[By Dane Finley]

Ride-hailing titans Uber and Lyft have each launched a suite of new services aimed at addressing social determinants of health (SDOH), according to Forbes. For context, SDOH refers to health-influencing factors outside clinical settings — such as access to transportation — that drive 80% of health outcomes.

Here’s an overview of the new services and what they mean for each ride-hailing giant’s healthcare play:

Uber rolled out new patient-centric features, like multilingual notifications, opening up its nonemergency medical transportation (NEMT) services to a wider swath of patients.

Uber’s new features aim to improve the NEMT patient experience, and include enhancements such as designated pickup spots, multilingual notifications, and scheduling for landline users. These updates expand the ride-hailing titan’s potential pool of users by making them available to patients who may have declined to use Uber due to cost or accessibility concerns in the past — such as the elderly or those without access to the Uber app or a smartphone.

Meanwhile, Lyft is diversifying its SDOH-focused offerings through its tie-up with social care coordination startup Unite Us. Lyft’s partnership with Unite Us — a startup whose platform links healthcare organizations with social service providers — aims to make it easier for care providers to connect their patients with social services that impact an individual’s overall health. For example, if a physician connects a patient with a job recruiter and that patient lands a job interview, Lyft could be called on to provide this patient with a ride. The tie-up with Unite Us enhances the scope of Lyft’s SDOH-focused efforts by closing the gap between access to healthcare and access to social services — factors that both influence patients’ health.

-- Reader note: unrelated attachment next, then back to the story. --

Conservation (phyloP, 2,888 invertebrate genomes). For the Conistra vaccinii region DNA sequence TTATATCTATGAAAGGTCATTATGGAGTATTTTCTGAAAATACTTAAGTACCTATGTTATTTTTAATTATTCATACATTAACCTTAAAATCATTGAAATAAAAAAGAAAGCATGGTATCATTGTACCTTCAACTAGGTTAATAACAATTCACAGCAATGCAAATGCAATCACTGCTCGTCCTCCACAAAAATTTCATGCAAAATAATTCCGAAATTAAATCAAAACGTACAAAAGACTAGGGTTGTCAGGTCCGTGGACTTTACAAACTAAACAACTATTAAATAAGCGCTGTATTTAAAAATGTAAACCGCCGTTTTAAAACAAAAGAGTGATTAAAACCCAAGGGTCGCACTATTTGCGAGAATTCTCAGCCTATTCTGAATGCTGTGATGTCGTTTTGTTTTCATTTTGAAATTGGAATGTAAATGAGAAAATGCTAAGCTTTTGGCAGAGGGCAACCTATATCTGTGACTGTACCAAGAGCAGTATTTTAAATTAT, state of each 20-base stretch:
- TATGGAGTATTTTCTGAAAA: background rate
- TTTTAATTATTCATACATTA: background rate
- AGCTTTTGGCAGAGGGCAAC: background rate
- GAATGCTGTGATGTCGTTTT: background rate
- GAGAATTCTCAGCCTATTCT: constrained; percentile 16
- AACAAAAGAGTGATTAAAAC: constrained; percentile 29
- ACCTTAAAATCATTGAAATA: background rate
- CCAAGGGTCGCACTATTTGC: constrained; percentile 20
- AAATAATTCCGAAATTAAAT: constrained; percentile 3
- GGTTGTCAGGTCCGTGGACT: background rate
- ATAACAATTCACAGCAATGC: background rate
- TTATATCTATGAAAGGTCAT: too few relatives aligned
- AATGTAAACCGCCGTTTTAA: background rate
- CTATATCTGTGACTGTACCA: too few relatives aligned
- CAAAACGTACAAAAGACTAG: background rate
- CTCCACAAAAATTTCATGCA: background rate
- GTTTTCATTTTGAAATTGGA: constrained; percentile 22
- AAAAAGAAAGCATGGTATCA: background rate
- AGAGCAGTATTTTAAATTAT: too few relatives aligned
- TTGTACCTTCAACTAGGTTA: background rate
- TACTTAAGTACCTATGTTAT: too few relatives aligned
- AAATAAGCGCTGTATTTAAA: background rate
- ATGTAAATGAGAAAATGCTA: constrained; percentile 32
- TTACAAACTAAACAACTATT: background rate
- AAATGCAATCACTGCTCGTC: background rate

And as Uber and Lyft continue proving that their services can help reduce transportation and care costs, we expect to see both brands secure more provider and insurer tie-ups. CareMore Health System — which manages Medicare Advantage and Medicaid populations in select states — partnered with Lyft to enable caregivers to schedule rides for their patients and saw savings of more than $1 million in one year by switching from traditional transportation services, such as taxis.

And Boston Medical Center experienced a similar result, reporting $500,000 in transportation savings by leveraging Uber’s NEMT services. As the ride-hailing titans continue proving the value of their services in reducing transportation costs, we expect to see insurers also pursue tie-ups with the likes of Uber and Lyft in an effort to ensure greater appointment adherence among their members. That’s because payers will likely be looking for ways to slash their share of costs stemming from poor health outcomes due to missed appointments — which cost the US healthcare system $150 billion annually.

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